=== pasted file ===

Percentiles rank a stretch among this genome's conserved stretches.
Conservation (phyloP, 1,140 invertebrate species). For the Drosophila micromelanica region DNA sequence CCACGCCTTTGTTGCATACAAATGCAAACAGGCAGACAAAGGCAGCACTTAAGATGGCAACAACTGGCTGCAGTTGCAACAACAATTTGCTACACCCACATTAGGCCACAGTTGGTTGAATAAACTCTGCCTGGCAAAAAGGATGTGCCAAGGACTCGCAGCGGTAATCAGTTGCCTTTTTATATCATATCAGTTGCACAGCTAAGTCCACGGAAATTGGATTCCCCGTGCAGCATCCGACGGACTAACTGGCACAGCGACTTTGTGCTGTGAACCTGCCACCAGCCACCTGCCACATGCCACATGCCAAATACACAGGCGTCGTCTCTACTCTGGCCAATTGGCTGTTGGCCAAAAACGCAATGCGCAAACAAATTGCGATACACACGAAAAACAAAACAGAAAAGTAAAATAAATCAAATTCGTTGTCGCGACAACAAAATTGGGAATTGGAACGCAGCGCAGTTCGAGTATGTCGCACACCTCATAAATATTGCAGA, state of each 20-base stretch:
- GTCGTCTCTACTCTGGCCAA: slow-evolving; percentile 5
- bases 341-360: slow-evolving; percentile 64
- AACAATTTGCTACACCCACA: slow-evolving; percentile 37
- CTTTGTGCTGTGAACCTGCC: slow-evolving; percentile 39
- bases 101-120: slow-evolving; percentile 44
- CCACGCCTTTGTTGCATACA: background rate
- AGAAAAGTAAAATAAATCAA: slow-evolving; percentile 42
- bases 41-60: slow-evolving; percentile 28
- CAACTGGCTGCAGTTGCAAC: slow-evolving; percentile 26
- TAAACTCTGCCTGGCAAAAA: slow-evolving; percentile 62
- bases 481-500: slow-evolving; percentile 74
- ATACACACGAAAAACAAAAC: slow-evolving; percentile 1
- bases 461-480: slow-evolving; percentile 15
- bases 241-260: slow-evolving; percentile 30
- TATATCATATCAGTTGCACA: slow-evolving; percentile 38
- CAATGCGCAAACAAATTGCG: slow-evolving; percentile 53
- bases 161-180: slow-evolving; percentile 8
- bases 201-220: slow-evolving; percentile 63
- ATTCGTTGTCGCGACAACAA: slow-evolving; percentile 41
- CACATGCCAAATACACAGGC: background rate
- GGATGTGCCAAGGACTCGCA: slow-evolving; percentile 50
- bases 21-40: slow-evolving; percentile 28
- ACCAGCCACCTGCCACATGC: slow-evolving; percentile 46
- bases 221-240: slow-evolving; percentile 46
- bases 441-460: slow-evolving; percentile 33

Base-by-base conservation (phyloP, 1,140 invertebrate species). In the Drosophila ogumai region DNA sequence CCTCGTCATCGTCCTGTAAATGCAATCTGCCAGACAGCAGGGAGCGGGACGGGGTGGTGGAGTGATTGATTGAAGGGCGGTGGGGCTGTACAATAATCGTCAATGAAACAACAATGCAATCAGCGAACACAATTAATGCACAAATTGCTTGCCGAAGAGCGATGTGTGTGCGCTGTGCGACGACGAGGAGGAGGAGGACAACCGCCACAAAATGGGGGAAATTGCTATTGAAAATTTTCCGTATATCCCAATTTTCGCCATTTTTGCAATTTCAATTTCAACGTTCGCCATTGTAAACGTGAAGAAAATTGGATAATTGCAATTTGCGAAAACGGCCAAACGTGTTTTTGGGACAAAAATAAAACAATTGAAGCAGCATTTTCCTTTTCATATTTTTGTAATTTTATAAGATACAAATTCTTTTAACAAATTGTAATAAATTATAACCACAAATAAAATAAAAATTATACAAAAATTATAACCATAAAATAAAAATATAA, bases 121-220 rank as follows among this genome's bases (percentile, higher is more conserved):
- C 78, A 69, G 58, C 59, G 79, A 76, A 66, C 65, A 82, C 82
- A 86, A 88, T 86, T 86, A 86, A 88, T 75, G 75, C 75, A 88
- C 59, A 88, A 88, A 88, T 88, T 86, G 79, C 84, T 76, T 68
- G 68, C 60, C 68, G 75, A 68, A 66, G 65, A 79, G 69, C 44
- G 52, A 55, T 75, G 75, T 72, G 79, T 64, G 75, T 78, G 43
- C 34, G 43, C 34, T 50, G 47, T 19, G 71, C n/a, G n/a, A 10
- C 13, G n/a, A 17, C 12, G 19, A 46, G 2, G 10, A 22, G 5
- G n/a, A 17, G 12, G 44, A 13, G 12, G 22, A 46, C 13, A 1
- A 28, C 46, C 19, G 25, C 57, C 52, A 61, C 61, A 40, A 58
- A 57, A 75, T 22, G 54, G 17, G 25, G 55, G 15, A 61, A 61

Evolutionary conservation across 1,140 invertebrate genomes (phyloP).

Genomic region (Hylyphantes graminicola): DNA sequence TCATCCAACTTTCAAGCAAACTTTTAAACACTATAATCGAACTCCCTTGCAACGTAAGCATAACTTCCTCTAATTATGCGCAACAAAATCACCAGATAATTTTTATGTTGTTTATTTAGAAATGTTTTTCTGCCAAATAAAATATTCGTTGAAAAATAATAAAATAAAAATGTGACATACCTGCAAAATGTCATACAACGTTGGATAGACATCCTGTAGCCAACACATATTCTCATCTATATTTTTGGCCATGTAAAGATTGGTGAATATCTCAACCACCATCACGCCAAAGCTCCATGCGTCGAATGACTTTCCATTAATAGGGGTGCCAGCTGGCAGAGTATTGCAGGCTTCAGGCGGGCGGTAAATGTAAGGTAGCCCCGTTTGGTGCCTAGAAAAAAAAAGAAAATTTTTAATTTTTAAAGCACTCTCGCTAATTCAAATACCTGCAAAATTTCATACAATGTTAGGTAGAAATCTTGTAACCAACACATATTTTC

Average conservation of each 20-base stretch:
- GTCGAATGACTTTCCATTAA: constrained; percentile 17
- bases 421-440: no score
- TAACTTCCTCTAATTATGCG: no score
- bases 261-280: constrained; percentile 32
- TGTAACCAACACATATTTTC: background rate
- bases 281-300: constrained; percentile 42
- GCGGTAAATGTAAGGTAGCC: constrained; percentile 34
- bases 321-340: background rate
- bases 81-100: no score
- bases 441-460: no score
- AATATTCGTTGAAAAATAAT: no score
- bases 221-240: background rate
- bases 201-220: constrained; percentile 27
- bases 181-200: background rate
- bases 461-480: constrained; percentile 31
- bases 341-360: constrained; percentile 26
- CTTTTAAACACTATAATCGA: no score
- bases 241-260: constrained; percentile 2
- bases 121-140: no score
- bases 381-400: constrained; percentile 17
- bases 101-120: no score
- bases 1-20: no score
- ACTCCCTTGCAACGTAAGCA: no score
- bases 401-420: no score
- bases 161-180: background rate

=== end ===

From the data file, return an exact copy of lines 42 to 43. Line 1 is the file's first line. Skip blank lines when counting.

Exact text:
- GTCGAATGACTTTCCATTAA: constrained; percentile 17
- bases 421-440: no score